from BARDO

The stars are in our belly; the Milky Way our umbilicus.

Is it a consolation that the stuff of which we’re made

is star-stuff too?

– That wherever you go you can never fully disappear –

dispersal only: carbon, hydrogen, nitrogen, oxygen.

Tree, rain, coal, glow-worm, horse, gnat, rock.

Roselle Angwin

Sunday, 3 July 2011

leaving only ripples...

What do you do with a handful of poets for an 'awayday'? Take them out on the water, of course, with a picnic, fire and beautiful painted canoe on the quiet reaches of the Dart, on a perfect summer's evening...

And so, after our usual first-Saturday poetry workshop, eight of us headed off to Tuckenhay (named from the process of 'tucking' wool, a way of cleansing fleece prior to spinning it, carried out in the woollen mill in the [hay] meadow that existed here prior to the papermill set up in the early 1900s on the same site).

I'd noticed the small fleet of these gorgeous open canoes moored up on Bow Creek many times in my walking around here, and on my last visit I bumped into Phil, who, I discovered, owns them and hires them out. My idea was met by the poets with enthusiasm from some of them, resistance from others, and a mix of enthusiasm and trepidation on the part of a couple of poets.

Anyway, we set out on yesterday's perfect early dusk – a dream of a hot summer evening – on a dropping tide, with a dropping wind and mullet jumping, down the creek to the Dart proper, under the steersmanship of Phil, himself a poet.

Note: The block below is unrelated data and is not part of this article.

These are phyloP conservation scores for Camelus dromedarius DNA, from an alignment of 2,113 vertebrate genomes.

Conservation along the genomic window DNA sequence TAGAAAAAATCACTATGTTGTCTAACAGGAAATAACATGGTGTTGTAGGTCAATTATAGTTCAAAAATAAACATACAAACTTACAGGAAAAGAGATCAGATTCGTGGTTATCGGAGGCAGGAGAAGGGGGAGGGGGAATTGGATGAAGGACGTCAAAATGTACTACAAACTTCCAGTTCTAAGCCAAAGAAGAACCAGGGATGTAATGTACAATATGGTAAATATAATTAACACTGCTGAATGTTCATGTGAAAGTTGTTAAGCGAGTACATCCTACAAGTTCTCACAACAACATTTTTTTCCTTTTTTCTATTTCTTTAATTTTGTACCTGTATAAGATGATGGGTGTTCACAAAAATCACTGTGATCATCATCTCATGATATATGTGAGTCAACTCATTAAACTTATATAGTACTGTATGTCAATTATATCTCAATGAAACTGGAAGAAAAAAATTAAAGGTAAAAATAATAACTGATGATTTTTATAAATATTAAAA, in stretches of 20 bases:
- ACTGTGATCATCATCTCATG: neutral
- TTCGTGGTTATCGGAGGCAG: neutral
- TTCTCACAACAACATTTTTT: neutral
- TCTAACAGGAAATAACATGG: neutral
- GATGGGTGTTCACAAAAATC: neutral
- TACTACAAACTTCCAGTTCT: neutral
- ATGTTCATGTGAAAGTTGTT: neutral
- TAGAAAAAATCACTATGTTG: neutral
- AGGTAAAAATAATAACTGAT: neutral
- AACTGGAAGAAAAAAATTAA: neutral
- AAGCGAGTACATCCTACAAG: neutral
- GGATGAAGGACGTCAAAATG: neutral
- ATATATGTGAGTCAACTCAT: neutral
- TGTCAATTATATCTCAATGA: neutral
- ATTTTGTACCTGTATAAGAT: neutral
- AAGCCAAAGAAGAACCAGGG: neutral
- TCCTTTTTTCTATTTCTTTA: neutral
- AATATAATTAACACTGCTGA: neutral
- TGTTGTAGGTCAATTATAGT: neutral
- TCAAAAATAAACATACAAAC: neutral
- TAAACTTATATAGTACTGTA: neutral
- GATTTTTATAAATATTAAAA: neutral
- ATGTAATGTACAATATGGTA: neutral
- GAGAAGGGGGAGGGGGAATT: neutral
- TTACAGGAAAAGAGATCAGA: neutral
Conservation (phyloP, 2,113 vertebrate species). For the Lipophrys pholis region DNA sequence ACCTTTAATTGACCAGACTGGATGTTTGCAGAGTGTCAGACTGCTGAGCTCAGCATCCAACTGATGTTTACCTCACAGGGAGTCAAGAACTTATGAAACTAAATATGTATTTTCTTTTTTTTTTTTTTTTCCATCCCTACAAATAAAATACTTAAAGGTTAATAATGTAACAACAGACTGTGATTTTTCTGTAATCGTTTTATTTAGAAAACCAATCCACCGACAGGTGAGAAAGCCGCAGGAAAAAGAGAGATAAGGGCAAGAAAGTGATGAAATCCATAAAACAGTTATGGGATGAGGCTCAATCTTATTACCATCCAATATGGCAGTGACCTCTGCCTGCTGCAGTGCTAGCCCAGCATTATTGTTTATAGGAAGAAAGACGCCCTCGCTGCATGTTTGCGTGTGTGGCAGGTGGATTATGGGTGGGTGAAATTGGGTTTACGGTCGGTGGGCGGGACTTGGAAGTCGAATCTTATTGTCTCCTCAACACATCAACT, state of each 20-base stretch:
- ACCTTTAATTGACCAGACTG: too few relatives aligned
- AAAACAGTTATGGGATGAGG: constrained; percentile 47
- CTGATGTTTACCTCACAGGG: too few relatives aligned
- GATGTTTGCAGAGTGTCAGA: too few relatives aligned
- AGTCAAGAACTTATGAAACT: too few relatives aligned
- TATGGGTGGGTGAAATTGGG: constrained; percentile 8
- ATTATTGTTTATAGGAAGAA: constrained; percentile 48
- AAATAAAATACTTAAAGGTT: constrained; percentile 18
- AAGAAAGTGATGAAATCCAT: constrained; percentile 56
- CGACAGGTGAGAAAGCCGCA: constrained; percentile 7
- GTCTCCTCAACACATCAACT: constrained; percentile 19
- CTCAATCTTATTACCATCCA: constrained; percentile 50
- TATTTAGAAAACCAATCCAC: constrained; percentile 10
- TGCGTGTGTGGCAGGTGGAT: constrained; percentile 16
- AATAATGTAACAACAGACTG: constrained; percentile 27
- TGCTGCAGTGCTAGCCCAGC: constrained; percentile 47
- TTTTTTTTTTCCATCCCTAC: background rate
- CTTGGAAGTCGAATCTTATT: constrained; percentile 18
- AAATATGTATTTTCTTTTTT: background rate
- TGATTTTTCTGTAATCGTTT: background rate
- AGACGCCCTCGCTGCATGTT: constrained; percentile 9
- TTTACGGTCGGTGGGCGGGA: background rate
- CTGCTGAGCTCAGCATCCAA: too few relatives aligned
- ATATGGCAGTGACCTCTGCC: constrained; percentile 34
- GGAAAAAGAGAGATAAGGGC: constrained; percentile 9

How good to be swinging this paddle on this dropping tide, evening sun on my back and the river's face scaled with shifting starry freckles and these people with me paddling in tune, the rhythm of us as one to the metre of the river's poem, faces now glimmering with riverlight as are the stone banks and the creekside trees, the quivering of light shed from the heart of our solar system

water spilling through the valley
like laughter, like larksong through air
an unfurling dream of water

sparks playing on the water as we will later be conjuring sparks on the land from flint and steel on the riverbeach to light our fire of sweet chestnut twigs

shelduck and ducklings picking through samphire and bladderwrack
a juvenile swan, cruising, leg hiked over back
and a stand of young elm soon for the chop of the birchbeetle says Phil
a trio of cormorants like dusty umbrellas pitched up in that oak
just below the white egret's crowning

and the beach, wind easing, sun high (seven o'clock, hot hot hot)
and the red South Devon cattle nosing the tideline

Phil teaching the art of firelighting with flint

kettle on the boil and

eight poets capturing the moment

and the stream of moments – how to fix riverlight and water and weed and birds and the pulling-together of us all for a water dream and how to find a way to spill silence

it's hard to imagine another kind of evening, now says Jane; and how can we not agree

and floating on the edge of it all on the upcoming tide
Miranda with her red hull and blue Celtic knotwork swirls
sun-dazzle in my face

and behind us this forest, unmanaged says Phil for 15,000 years

bordering what was a deep gorge, a sea-gorge 160 feet lower than now, than the Dart
and the wild things that lived then: bear, a little straight-tusked elephant,
possibly hippopotami, wolves, and the sabre tooth tiger
whose birthing cave we glide by later, under tree overhang

and now this one small waterbird homing
skimming the river

and this indescribable light

and the way we can't sing our First Nation paddling song in a round for laughing
and what flows between us all now –
the way it can be
the way the river flows

leave only ripples, says Phil


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